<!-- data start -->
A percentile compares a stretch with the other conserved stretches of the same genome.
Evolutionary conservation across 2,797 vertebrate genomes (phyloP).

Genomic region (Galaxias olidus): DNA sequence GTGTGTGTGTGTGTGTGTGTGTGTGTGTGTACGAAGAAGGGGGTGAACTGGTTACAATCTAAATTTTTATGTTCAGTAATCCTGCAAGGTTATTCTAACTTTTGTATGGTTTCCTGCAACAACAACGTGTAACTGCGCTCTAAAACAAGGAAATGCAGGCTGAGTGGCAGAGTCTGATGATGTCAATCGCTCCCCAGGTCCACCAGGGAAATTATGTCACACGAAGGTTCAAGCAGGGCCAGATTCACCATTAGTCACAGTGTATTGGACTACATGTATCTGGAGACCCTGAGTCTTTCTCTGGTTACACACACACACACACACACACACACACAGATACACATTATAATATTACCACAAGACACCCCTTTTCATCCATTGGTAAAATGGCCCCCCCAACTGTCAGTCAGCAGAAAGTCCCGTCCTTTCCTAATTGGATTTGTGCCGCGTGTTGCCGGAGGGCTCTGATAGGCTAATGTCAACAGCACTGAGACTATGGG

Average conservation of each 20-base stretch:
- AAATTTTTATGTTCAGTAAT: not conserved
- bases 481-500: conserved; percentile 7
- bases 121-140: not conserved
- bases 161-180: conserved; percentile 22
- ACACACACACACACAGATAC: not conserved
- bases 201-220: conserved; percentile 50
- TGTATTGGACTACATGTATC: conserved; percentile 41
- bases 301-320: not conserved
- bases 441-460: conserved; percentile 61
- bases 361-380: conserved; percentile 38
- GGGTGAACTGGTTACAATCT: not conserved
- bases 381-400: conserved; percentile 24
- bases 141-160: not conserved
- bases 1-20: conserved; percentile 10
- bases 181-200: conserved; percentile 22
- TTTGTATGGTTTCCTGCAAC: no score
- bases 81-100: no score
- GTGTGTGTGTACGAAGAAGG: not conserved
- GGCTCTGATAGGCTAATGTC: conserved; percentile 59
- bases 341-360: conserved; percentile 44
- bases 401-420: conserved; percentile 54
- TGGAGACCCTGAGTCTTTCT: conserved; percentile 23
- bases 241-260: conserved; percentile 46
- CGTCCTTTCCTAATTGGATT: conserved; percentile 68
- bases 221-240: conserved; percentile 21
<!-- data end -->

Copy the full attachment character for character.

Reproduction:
A percentile compares a stretch with the other conserved stretches of the same genome.
Evolutionary conservation across 2,797 vertebrate genomes (phyloP).

Genomic region (Galaxias olidus): DNA sequence GTGTGTGTGTGTGTGTGTGTGTGTGTGTGTACGAAGAAGGGGGTGAACTGGTTACAATCTAAATTTTTATGTTCAGTAATCCTGCAAGGTTATTCTAACTTTTGTATGGTTTCCTGCAACAACAACGTGTAACTGCGCTCTAAAACAAGGAAATGCAGGCTGAGTGGCAGAGTCTGATGATGTCAATCGCTCCCCAGGTCCACCAGGGAAATTATGTCACACGAAGGTTCAAGCAGGGCCAGATTCACCATTAGTCACAGTGTATTGGACTACATGTATCTGGAGACCCTGAGTCTTTCTCTGGTTACACACACACACACACACACACACACACAGATACACATTATAATATTACCACAAGACACCCCTTTTCATCCATTGGTAAAATGGCCCCCCCAACTGTCAGTCAGCAGAAAGTCCCGTCCTTTCCTAATTGGATTTGTGCCGCGTGTTGCCGGAGGGCTCTGATAGGCTAATGTCAACAGCACTGAGACTATGGG

Average conservation of each 20-base stretch:
- AAATTTTTATGTTCAGTAAT: not conserved
- bases 481-500: conserved; percentile 7
- bases 121-140: not conserved
- bases 161-180: conserved; percentile 22
- ACACACACACACACAGATAC: not conserved
- bases 201-220: conserved; percentile 50
- TGTATTGGACTACATGTATC: conserved; percentile 41
- bases 301-320: not conserved
- bases 441-460: conserved; percentile 61
- bases 361-380: conserved; percentile 38
- GGGTGAACTGGTTACAATCT: not conserved
- bases 381-400: conserved; percentile 24
- bases 141-160: not conserved
- bases 1-20: conserved; percentile 10
- bases 181-200: conserved; percentile 22
- TTTGTATGGTTTCCTGCAAC: no score
- bases 81-100: no score
- GTGTGTGTGTACGAAGAAGG: not conserved
- GGCTCTGATAGGCTAATGTC: conserved; percentile 59
- bases 341-360: conserved; percentile 44
- bases 401-420: conserved; percentile 54
- TGGAGACCCTGAGTCTTTCT: conserved; percentile 23
- bases 241-260: conserved; percentile 46
- CGTCCTTTCCTAATTGGATT: conserved; percentile 68
- bases 221-240: conserved; percentile 21